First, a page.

Simply put, tinnitus is the sounds we hear when there is no external sound present. This might be a ringing in the ears, or more of a buzzing, whooshing, hissing or whistling sound. Tinnitus is relatively common and, while it can be irritating, it is not an illness or disease.
Tinnitus symptoms are different for everyone but are often temporary. The condition can be continuous or intermittent, in one ear or both, and experienced gradually or suddenly.
Who does it affect?
A large proportion of the population have some degree of tinnitus, many of which find it does not interfere with day to day living. There is, however, a number of people who find their tinnitus symptoms very bothersome, impacting on hearing, concentration and quality of life.
There is no relationship between the severity of hearing loss and how bothersome tinnitus is to a person. People with “normal” hearing may have bothersome tinnitus whilst people with significant hearing loss may have no noticeable tinnitus at all.
Bothersome tinnitus is maybe seen more often in people with high stress levels, fatigue, chronic pain, anxiety, depression, PTSD and/or other health concerns.
What causes tinnitus?
While there is no definitive known cause of tinnitus, it is usually the result of some type of temporary or permanent change which is either mental or physical and may be to do with hearing. Tinnitus arises from within the auditory system, from the ear structures themselves or in the pathways of the brain.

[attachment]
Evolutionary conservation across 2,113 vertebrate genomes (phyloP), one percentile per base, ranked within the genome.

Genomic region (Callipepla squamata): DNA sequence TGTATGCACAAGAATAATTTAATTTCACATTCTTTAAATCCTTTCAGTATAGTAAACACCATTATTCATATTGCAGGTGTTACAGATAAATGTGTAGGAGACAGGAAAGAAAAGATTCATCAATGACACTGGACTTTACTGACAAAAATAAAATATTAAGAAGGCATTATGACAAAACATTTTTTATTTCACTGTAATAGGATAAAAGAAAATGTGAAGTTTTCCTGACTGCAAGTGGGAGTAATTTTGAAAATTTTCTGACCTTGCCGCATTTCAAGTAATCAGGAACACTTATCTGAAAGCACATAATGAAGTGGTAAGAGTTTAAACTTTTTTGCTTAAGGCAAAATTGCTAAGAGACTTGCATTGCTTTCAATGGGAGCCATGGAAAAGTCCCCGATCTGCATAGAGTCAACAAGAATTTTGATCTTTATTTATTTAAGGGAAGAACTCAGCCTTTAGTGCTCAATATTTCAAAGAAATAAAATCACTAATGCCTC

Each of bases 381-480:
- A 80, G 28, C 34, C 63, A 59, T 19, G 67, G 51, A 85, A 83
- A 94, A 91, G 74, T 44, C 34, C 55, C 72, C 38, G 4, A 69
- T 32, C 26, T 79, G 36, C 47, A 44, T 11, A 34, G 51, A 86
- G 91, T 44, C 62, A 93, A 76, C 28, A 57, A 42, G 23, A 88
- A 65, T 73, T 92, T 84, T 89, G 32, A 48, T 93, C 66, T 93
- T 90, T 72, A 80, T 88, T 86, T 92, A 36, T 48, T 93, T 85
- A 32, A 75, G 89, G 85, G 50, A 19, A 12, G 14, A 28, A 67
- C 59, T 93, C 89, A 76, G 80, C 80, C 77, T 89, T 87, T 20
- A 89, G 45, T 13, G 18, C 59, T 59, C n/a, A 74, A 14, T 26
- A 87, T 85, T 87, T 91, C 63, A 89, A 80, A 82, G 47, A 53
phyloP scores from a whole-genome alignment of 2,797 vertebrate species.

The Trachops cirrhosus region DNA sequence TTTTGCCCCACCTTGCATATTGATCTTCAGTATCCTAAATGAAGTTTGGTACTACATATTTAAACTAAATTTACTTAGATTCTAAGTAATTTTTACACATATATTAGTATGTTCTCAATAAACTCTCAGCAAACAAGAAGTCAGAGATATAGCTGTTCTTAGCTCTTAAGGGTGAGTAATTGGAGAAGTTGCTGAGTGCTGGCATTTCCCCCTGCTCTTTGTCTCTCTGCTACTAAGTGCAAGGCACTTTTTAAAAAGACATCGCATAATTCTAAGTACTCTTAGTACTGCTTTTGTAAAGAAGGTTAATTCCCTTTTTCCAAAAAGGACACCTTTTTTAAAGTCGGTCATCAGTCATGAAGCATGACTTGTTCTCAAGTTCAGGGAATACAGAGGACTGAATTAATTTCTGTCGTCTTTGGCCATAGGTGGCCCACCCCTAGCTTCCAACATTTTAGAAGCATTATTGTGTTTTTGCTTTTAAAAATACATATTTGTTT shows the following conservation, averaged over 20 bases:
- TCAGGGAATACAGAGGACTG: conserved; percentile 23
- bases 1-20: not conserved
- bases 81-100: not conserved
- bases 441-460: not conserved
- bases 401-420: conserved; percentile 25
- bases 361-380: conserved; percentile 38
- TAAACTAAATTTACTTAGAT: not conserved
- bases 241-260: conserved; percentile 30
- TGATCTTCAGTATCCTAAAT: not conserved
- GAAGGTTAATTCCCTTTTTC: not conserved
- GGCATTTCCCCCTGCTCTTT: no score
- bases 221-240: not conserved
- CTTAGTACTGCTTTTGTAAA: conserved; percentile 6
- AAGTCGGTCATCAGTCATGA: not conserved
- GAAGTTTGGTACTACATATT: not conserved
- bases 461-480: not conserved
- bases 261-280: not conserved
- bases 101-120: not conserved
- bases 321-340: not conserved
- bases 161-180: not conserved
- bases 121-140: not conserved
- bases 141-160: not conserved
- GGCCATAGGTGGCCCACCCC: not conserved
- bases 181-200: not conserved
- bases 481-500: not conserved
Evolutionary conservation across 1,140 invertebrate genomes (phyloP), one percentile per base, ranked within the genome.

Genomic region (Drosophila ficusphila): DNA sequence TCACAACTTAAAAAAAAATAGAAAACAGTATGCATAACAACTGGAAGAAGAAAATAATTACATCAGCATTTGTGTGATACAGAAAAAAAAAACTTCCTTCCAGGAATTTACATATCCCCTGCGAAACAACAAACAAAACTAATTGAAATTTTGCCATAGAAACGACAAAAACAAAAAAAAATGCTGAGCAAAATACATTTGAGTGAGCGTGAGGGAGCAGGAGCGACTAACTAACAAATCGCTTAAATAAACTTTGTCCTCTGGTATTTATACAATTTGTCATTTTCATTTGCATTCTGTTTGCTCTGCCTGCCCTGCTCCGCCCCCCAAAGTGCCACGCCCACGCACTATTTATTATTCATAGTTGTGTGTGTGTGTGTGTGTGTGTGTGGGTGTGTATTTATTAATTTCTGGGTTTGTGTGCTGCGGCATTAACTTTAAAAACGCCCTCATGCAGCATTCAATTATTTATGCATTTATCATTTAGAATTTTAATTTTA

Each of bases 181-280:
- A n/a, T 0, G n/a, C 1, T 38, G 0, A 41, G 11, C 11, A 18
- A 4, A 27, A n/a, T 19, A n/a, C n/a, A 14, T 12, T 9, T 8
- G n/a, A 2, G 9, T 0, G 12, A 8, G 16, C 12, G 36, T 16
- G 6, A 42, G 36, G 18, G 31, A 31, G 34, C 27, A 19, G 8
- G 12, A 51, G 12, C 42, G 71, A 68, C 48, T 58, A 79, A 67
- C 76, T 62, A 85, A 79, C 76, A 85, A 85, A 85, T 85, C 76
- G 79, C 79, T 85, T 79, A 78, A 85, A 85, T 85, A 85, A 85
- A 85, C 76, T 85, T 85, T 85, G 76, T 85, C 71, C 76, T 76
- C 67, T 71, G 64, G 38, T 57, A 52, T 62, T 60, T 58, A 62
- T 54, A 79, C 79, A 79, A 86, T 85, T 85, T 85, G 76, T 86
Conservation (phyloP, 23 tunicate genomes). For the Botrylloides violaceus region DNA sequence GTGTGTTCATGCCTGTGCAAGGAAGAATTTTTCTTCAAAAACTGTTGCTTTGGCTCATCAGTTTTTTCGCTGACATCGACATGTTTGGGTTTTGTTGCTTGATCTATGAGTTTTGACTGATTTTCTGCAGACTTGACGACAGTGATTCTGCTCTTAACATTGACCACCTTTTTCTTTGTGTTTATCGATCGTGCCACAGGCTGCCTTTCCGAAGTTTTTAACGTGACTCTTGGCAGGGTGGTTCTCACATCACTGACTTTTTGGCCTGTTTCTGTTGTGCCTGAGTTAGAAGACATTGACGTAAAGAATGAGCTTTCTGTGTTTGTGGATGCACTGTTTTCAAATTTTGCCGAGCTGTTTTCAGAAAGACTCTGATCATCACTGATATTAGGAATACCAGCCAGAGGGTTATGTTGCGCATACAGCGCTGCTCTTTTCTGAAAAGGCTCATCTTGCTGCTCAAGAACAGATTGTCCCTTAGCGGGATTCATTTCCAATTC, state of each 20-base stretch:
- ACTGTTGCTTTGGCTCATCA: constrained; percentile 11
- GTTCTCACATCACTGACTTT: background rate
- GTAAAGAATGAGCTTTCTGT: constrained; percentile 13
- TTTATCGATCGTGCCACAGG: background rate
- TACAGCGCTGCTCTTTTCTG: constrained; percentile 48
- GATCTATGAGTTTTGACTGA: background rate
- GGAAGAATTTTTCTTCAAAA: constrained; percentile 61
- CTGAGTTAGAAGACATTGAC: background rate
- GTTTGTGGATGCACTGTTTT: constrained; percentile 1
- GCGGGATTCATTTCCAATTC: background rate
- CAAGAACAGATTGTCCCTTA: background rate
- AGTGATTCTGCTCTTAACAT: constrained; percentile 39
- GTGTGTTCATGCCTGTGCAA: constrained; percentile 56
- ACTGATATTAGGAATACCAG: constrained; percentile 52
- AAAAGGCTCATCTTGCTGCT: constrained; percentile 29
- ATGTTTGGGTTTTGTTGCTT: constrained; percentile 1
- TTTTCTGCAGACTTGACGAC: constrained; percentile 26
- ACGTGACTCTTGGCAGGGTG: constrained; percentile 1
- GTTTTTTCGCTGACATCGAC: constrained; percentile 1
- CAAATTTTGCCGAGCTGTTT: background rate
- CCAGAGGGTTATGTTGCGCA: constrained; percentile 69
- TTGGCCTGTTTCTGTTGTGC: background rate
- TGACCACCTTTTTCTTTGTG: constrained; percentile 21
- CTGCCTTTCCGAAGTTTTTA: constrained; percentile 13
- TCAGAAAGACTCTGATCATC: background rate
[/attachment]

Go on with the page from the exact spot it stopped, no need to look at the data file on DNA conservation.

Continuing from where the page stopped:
Tinnitus is often linked to age-related hearing loss or exposure to excessive loud noise.
Some other causes of tinnitus may include (but are not limited to) wax blockage, sinus and middle ear congestion, head trauma, genetic factors and medications.
Types of tinnitus
There are three types of tinnitus:
- Subjective — the most common type of tinnitus, this is where only you can hear it.
- Objective — when a doctor can hear the sounds when they examine your ears, this could be caused by a problem with the blood vessels, bones or muscles in your ear.
- Pulsatile — the rarest form of tinnitus, in which people may hear noises in time with their heartbeat.
Can it be managed?
There is help available and, although there is no cure, the underlying cause of tinnitus may be manageable. There are steps you can take that might help to prevent tinnitus from becoming bothersome. Consider factors that may have contributed to your tinnitus, such as noise exposure or excess ear wax blockage, and how you might mitigate these issues.
While causes may vary, most tinnitus arises from some kind of change in the auditory system. It is important to have a full audiological assessment to help determine if further investigation is needed.
Experiencing tinnitus symptoms?
Early investigation may play a role in preventing tinnitus from becoming bothersome — one of the first steps is discussing your situation with a hearing care professional.
At Audika we have trained clinicians who, after a full audiological assessment, can advise you on how to connect with a specialist if your tinnitus is deemed bothersome.